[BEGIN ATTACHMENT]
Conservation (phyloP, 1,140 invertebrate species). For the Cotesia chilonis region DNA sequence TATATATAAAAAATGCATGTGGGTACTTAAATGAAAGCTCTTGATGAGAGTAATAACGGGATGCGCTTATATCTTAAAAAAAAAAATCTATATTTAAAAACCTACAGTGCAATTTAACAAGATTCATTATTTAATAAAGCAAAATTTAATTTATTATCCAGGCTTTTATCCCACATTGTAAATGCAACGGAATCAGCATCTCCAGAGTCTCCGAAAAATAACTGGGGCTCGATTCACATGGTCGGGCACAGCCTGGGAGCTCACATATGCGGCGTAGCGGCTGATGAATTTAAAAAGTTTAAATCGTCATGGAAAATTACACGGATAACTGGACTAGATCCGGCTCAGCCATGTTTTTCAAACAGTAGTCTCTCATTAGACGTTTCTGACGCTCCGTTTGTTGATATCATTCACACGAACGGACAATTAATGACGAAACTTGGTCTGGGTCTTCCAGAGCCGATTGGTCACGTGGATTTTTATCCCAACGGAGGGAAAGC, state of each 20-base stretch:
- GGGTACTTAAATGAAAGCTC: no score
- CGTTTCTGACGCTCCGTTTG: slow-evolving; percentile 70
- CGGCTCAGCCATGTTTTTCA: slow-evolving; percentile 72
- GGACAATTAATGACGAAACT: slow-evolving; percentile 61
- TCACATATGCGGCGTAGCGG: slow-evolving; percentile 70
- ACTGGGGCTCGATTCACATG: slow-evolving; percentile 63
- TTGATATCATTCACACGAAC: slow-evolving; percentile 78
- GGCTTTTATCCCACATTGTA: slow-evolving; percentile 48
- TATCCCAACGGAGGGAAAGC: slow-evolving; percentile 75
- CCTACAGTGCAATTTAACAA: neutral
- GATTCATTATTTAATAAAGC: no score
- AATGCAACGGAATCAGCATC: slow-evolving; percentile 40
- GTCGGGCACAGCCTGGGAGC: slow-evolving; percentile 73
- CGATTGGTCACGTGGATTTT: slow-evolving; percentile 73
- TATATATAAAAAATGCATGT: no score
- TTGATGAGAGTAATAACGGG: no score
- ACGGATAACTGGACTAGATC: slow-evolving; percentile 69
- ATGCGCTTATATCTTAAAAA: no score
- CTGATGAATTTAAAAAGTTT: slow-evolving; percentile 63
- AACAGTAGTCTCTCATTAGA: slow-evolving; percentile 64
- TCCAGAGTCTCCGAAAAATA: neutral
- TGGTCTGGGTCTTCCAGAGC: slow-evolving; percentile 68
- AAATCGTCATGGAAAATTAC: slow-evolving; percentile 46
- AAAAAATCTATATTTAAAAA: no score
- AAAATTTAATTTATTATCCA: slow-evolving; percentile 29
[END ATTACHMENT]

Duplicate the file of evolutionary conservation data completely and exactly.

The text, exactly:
Conservation (phyloP, 1,140 invertebrate species). For the Cotesia chilonis region DNA sequence TATATATAAAAAATGCATGTGGGTACTTAAATGAAAGCTCTTGATGAGAGTAATAACGGGATGCGCTTATATCTTAAAAAAAAAAATCTATATTTAAAAACCTACAGTGCAATTTAACAAGATTCATTATTTAATAAAGCAAAATTTAATTTATTATCCAGGCTTTTATCCCACATTGTAAATGCAACGGAATCAGCATCTCCAGAGTCTCCGAAAAATAACTGGGGCTCGATTCACATGGTCGGGCACAGCCTGGGAGCTCACATATGCGGCGTAGCGGCTGATGAATTTAAAAAGTTTAAATCGTCATGGAAAATTACACGGATAACTGGACTAGATCCGGCTCAGCCATGTTTTTCAAACAGTAGTCTCTCATTAGACGTTTCTGACGCTCCGTTTGTTGATATCATTCACACGAACGGACAATTAATGACGAAACTTGGTCTGGGTCTTCCAGAGCCGATTGGTCACGTGGATTTTTATCCCAACGGAGGGAAAGC, state of each 20-base stretch:
- GGGTACTTAAATGAAAGCTC: no score
- CGTTTCTGACGCTCCGTTTG: slow-evolving; percentile 70
- CGGCTCAGCCATGTTTTTCA: slow-evolving; percentile 72
- GGACAATTAATGACGAAACT: slow-evolving; percentile 61
- TCACATATGCGGCGTAGCGG: slow-evolving; percentile 70
- ACTGGGGCTCGATTCACATG: slow-evolving; percentile 63
- TTGATATCATTCACACGAAC: slow-evolving; percentile 78
- GGCTTTTATCCCACATTGTA: slow-evolving; percentile 48
- TATCCCAACGGAGGGAAAGC: slow-evolving; percentile 75
- CCTACAGTGCAATTTAACAA: neutral
- GATTCATTATTTAATAAAGC: no score
- AATGCAACGGAATCAGCATC: slow-evolving; percentile 40
- GTCGGGCACAGCCTGGGAGC: slow-evolving; percentile 73
- CGATTGGTCACGTGGATTTT: slow-evolving; percentile 73
- TATATATAAAAAATGCATGT: no score
- TTGATGAGAGTAATAACGGG: no score
- ACGGATAACTGGACTAGATC: slow-evolving; percentile 69
- ATGCGCTTATATCTTAAAAA: no score
- CTGATGAATTTAAAAAGTTT: slow-evolving; percentile 63
- AACAGTAGTCTCTCATTAGA: slow-evolving; percentile 64
- TCCAGAGTCTCCGAAAAATA: neutral
- TGGTCTGGGTCTTCCAGAGC: slow-evolving; percentile 68
- AAATCGTCATGGAAAATTAC: slow-evolving; percentile 46
- AAAAAATCTATATTTAAAAA: no score
- AAAATTTAATTTATTATCCA: slow-evolving; percentile 29